Phonological encoding in apraxia of speech and aphasia

Edwin Maas, Keila Gutiérrez, Kirrie J. Ballard

Research output: Contribution to journalArticlepeer-review

13 Scopus citations


Background: Apraxia of speech (AOS) is considered a speech motor planning/programming disorder. While it is possible that co-occurring phonological impairments exist, the speech motor planning/programming deficit often makes it difficult to assess the phonological encoding stage directly. Studies using online methods have suggested that activation of phonological information may be protracted in AOS.Aims: The present study was designed to investigate the integrity of the phonological encoding stage in AOS and aphasia. We tested two specific hypotheses, the Frame Hypothesis and the Segment Hypothesis. According to the Frame Hypothesis, speakers with AOS have an impairment in retrieving metrical frames (e.g., number of syllables); according to the Segment Hypothesis, speakers with AOS have an impairment in retrieving segments (e.g., consonants).Methods & Procedures: Four individuals with AOS and varying degrees of aphasia, two speakers with aphasia, and 13 age-matched control speakers completed an online priming task in which participants name pictures in sets that do or do not share number of syllables (e.g., balcony-coconut-signature vs. balcony-carrot-sock), the initial consonant (e.g., carpenter-castle-cage vs. carpenter-beaver-sun), or both (e.g., boomerang-butterfly-bicycle vs. boomerang-sausage-cat). Error rates and reaction times were measured.Outcomes & Results: Data for controls replicated previous literature. Reaction time data supported the Segment Hypothesis for speakers with AOS and for one speaker with aphasia without AOS, with no differences in pattern from controls for the other speaker with aphasia without AOS.Conclusions: These results suggest that speakers with AOS may also have difficulties at the phonological encoding stage. Theoretical and clinical implications of these findings are discussed.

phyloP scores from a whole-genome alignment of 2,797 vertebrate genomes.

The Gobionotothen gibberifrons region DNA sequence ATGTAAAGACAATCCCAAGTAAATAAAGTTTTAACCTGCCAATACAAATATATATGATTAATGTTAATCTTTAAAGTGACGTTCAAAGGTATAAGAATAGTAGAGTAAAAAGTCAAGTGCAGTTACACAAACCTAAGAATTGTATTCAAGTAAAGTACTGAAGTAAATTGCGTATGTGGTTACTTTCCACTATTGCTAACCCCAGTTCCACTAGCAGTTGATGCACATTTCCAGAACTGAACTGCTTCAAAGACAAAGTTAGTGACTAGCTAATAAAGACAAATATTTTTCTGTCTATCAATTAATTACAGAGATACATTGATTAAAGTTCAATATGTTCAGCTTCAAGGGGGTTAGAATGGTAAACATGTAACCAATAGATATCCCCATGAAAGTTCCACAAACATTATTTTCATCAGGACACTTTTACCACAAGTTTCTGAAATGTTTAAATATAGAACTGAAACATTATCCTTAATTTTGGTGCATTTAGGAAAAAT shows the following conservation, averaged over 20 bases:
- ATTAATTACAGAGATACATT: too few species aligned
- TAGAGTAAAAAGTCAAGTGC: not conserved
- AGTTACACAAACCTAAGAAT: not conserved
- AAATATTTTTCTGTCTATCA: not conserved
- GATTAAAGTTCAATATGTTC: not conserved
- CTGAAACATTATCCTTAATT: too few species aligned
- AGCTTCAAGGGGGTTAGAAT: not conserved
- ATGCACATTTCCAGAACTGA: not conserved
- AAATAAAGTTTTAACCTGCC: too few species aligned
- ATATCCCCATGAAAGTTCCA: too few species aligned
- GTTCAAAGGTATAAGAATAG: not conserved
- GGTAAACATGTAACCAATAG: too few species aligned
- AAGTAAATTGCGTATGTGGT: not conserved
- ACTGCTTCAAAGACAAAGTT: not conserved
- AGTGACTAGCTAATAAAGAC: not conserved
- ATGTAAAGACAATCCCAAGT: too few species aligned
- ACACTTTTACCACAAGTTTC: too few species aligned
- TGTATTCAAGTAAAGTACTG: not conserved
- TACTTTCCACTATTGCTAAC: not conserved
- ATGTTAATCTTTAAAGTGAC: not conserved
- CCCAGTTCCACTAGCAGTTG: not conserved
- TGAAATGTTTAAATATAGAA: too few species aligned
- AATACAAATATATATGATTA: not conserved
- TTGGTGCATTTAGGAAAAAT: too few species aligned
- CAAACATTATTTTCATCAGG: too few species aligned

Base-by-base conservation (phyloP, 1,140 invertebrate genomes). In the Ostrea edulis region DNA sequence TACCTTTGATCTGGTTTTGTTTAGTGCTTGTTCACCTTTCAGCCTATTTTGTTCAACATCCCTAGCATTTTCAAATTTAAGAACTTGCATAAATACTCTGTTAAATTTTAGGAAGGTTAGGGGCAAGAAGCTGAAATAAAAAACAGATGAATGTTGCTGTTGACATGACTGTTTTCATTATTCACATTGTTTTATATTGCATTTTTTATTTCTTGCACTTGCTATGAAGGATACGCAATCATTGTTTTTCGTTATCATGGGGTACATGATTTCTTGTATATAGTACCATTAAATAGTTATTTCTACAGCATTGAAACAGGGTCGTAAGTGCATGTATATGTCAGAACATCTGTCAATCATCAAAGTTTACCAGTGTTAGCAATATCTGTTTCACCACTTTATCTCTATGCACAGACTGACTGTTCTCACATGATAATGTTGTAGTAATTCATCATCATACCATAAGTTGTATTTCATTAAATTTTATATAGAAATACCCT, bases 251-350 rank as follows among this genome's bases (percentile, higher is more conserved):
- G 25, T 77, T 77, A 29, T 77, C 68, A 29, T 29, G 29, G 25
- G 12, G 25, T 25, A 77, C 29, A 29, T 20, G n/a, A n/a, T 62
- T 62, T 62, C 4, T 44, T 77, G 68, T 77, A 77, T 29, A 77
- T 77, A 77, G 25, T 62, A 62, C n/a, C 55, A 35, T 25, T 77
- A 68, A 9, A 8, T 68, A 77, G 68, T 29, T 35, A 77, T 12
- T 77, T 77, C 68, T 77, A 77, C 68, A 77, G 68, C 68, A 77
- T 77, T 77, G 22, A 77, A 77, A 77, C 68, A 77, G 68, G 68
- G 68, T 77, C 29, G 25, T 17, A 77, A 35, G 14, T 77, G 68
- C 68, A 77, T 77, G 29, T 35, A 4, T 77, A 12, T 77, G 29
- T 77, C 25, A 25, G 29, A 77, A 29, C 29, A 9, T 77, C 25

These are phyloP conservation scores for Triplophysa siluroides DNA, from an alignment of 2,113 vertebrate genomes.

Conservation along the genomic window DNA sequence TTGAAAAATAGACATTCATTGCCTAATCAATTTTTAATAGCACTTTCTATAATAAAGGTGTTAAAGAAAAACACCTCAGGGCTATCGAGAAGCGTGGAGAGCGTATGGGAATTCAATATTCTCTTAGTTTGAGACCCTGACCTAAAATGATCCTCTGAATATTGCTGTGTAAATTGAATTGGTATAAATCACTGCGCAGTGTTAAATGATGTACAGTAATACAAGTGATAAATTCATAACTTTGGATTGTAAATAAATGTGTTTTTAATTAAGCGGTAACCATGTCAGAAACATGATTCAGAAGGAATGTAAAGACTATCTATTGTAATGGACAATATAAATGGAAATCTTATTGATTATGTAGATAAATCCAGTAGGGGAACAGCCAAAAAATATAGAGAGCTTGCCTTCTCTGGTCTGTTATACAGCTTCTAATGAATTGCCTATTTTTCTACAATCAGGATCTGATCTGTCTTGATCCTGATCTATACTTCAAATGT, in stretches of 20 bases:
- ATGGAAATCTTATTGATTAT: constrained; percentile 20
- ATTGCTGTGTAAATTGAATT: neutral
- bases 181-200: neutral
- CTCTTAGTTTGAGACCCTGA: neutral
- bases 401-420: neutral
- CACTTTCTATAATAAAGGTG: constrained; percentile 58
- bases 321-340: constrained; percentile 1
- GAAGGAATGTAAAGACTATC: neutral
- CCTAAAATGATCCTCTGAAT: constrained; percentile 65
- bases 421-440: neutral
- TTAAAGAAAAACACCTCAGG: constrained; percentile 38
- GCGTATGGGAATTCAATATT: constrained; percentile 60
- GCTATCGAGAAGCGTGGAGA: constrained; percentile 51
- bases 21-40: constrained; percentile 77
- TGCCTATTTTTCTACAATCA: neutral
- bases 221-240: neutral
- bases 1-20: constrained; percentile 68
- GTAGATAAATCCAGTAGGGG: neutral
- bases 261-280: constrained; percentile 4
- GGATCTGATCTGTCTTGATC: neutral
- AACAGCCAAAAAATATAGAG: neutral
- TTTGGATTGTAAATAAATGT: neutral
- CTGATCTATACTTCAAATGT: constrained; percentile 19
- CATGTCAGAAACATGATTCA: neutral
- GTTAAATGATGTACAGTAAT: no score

Original languageEnglish (US)
Pages (from-to)25-48
Number of pages24
Issue number1
StatePublished - Jan 2014


  • Aphasia
  • Apraxia of speech
  • Phonological encoding
  • Priming
  • Reaction time
  • Speech production

ASJC Scopus subject areas

  • Otorhinolaryngology
  • Language and Linguistics
  • Developmental and Educational Psychology
  • Linguistics and Language
  • Neurology
  • Clinical Neurology
  • LPN and LVN


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